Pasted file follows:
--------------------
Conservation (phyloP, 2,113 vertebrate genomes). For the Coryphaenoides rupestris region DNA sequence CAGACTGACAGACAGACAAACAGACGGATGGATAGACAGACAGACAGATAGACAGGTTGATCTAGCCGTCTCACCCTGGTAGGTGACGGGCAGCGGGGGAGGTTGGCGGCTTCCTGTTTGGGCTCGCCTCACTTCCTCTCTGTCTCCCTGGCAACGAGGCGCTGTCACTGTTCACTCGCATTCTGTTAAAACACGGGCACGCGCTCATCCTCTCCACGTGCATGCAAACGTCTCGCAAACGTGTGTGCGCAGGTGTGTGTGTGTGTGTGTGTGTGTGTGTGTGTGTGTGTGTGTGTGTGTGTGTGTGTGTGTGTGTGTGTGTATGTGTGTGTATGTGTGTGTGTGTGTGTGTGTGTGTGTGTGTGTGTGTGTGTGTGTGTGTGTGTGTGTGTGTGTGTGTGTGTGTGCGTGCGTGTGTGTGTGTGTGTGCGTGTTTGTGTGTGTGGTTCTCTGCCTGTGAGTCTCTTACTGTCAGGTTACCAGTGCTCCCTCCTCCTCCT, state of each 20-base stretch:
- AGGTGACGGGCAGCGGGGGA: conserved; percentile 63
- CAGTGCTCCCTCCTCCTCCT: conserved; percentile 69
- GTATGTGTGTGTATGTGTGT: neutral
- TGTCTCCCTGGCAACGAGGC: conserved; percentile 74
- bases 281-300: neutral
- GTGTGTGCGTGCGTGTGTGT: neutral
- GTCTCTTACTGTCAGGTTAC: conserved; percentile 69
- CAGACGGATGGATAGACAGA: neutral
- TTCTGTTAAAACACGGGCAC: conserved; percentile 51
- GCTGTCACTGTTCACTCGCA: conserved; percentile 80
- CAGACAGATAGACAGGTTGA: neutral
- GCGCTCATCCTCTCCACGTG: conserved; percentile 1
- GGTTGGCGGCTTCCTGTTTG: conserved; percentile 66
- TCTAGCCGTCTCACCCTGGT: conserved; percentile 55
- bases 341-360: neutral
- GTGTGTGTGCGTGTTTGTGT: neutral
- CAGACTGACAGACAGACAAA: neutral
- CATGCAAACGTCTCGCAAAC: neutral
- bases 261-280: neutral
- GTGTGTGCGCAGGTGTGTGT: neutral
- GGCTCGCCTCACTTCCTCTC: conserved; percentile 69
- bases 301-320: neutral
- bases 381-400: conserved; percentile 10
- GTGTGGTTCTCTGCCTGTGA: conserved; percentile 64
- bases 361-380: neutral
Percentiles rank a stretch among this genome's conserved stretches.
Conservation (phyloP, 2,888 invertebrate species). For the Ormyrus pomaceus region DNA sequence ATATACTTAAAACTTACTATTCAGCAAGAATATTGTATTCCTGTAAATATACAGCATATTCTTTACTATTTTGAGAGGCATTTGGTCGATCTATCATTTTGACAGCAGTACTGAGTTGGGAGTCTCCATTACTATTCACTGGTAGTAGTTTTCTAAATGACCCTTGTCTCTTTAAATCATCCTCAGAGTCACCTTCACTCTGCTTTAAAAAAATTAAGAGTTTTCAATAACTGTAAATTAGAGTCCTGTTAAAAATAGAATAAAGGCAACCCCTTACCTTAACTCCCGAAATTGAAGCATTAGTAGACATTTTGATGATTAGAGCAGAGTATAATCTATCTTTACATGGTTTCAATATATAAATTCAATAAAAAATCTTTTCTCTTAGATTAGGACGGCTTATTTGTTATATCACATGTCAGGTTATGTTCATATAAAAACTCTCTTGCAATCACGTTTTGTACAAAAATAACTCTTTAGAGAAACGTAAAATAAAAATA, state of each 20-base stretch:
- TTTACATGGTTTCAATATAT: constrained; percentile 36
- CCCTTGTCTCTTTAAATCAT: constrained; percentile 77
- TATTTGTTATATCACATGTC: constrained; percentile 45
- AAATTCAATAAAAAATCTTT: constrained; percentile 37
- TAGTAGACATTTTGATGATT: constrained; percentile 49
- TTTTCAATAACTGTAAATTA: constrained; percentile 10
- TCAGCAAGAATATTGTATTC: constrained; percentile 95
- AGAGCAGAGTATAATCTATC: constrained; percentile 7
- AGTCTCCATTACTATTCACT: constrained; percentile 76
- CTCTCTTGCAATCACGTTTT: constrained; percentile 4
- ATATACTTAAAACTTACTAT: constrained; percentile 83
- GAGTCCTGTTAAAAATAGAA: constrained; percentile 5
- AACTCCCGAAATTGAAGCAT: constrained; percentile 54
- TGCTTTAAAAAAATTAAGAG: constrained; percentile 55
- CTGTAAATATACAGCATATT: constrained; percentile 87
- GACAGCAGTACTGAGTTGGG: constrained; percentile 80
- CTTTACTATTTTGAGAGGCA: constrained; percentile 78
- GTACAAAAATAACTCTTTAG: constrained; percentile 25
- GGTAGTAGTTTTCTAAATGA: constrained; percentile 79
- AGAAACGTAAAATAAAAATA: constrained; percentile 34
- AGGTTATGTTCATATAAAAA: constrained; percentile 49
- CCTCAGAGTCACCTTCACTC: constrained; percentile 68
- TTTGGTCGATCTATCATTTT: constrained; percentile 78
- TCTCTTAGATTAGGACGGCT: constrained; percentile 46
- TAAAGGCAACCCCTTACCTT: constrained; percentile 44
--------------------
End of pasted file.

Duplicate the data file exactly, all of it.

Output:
Conservation (phyloP, 2,113 vertebrate genomes). For the Coryphaenoides rupestris region DNA sequence CAGACTGACAGACAGACAAACAGACGGATGGATAGACAGACAGACAGATAGACAGGTTGATCTAGCCGTCTCACCCTGGTAGGTGACGGGCAGCGGGGGAGGTTGGCGGCTTCCTGTTTGGGCTCGCCTCACTTCCTCTCTGTCTCCCTGGCAACGAGGCGCTGTCACTGTTCACTCGCATTCTGTTAAAACACGGGCACGCGCTCATCCTCTCCACGTGCATGCAAACGTCTCGCAAACGTGTGTGCGCAGGTGTGTGTGTGTGTGTGTGTGTGTGTGTGTGTGTGTGTGTGTGTGTGTGTGTGTGTGTGTGTGTGTGTGTATGTGTGTGTATGTGTGTGTGTGTGTGTGTGTGTGTGTGTGTGTGTGTGTGTGTGTGTGTGTGTGTGTGTGTGTGTGTGTGTGTGCGTGCGTGTGTGTGTGTGTGTGCGTGTTTGTGTGTGTGGTTCTCTGCCTGTGAGTCTCTTACTGTCAGGTTACCAGTGCTCCCTCCTCCTCCT, state of each 20-base stretch:
- AGGTGACGGGCAGCGGGGGA: conserved; percentile 63
- CAGTGCTCCCTCCTCCTCCT: conserved; percentile 69
- GTATGTGTGTGTATGTGTGT: neutral
- TGTCTCCCTGGCAACGAGGC: conserved; percentile 74
- bases 281-300: neutral
- GTGTGTGCGTGCGTGTGTGT: neutral
- GTCTCTTACTGTCAGGTTAC: conserved; percentile 69
- CAGACGGATGGATAGACAGA: neutral
- TTCTGTTAAAACACGGGCAC: conserved; percentile 51
- GCTGTCACTGTTCACTCGCA: conserved; percentile 80
- CAGACAGATAGACAGGTTGA: neutral
- GCGCTCATCCTCTCCACGTG: conserved; percentile 1
- GGTTGGCGGCTTCCTGTTTG: conserved; percentile 66
- TCTAGCCGTCTCACCCTGGT: conserved; percentile 55
- bases 341-360: neutral
- GTGTGTGTGCGTGTTTGTGT: neutral
- CAGACTGACAGACAGACAAA: neutral
- CATGCAAACGTCTCGCAAAC: neutral
- bases 261-280: neutral
- GTGTGTGCGCAGGTGTGTGT: neutral
- GGCTCGCCTCACTTCCTCTC: conserved; percentile 69
- bases 301-320: neutral
- bases 381-400: conserved; percentile 10
- GTGTGGTTCTCTGCCTGTGA: conserved; percentile 64
- bases 361-380: neutral
Percentiles rank a stretch among this genome's conserved stretches.
Conservation (phyloP, 2,888 invertebrate species). For the Ormyrus pomaceus region DNA sequence ATATACTTAAAACTTACTATTCAGCAAGAATATTGTATTCCTGTAAATATACAGCATATTCTTTACTATTTTGAGAGGCATTTGGTCGATCTATCATTTTGACAGCAGTACTGAGTTGGGAGTCTCCATTACTATTCACTGGTAGTAGTTTTCTAAATGACCCTTGTCTCTTTAAATCATCCTCAGAGTCACCTTCACTCTGCTTTAAAAAAATTAAGAGTTTTCAATAACTGTAAATTAGAGTCCTGTTAAAAATAGAATAAAGGCAACCCCTTACCTTAACTCCCGAAATTGAAGCATTAGTAGACATTTTGATGATTAGAGCAGAGTATAATCTATCTTTACATGGTTTCAATATATAAATTCAATAAAAAATCTTTTCTCTTAGATTAGGACGGCTTATTTGTTATATCACATGTCAGGTTATGTTCATATAAAAACTCTCTTGCAATCACGTTTTGTACAAAAATAACTCTTTAGAGAAACGTAAAATAAAAATA, state of each 20-base stretch:
- TTTACATGGTTTCAATATAT: constrained; percentile 36
- CCCTTGTCTCTTTAAATCAT: constrained; percentile 77
- TATTTGTTATATCACATGTC: constrained; percentile 45
- AAATTCAATAAAAAATCTTT: constrained; percentile 37
- TAGTAGACATTTTGATGATT: constrained; percentile 49
- TTTTCAATAACTGTAAATTA: constrained; percentile 10
- TCAGCAAGAATATTGTATTC: constrained; percentile 95
- AGAGCAGAGTATAATCTATC: constrained; percentile 7
- AGTCTCCATTACTATTCACT: constrained; percentile 76
- CTCTCTTGCAATCACGTTTT: constrained; percentile 4
- ATATACTTAAAACTTACTAT: constrained; percentile 83
- GAGTCCTGTTAAAAATAGAA: constrained; percentile 5
- AACTCCCGAAATTGAAGCAT: constrained; percentile 54
- TGCTTTAAAAAAATTAAGAG: constrained; percentile 55
- CTGTAAATATACAGCATATT: constrained; percentile 87
- GACAGCAGTACTGAGTTGGG: constrained; percentile 80
- CTTTACTATTTTGAGAGGCA: constrained; percentile 78
- GTACAAAAATAACTCTTTAG: constrained; percentile 25
- GGTAGTAGTTTTCTAAATGA: constrained; percentile 79
- AGAAACGTAAAATAAAAATA: constrained; percentile 34
- AGGTTATGTTCATATAAAAA: constrained; percentile 49
- CCTCAGAGTCACCTTCACTC: constrained; percentile 68
- TTTGGTCGATCTATCATTTT: constrained; percentile 78
- TCTCTTAGATTAGGACGGCT: constrained; percentile 46
- TAAAGGCAACCCCTTACCTT: constrained; percentile 44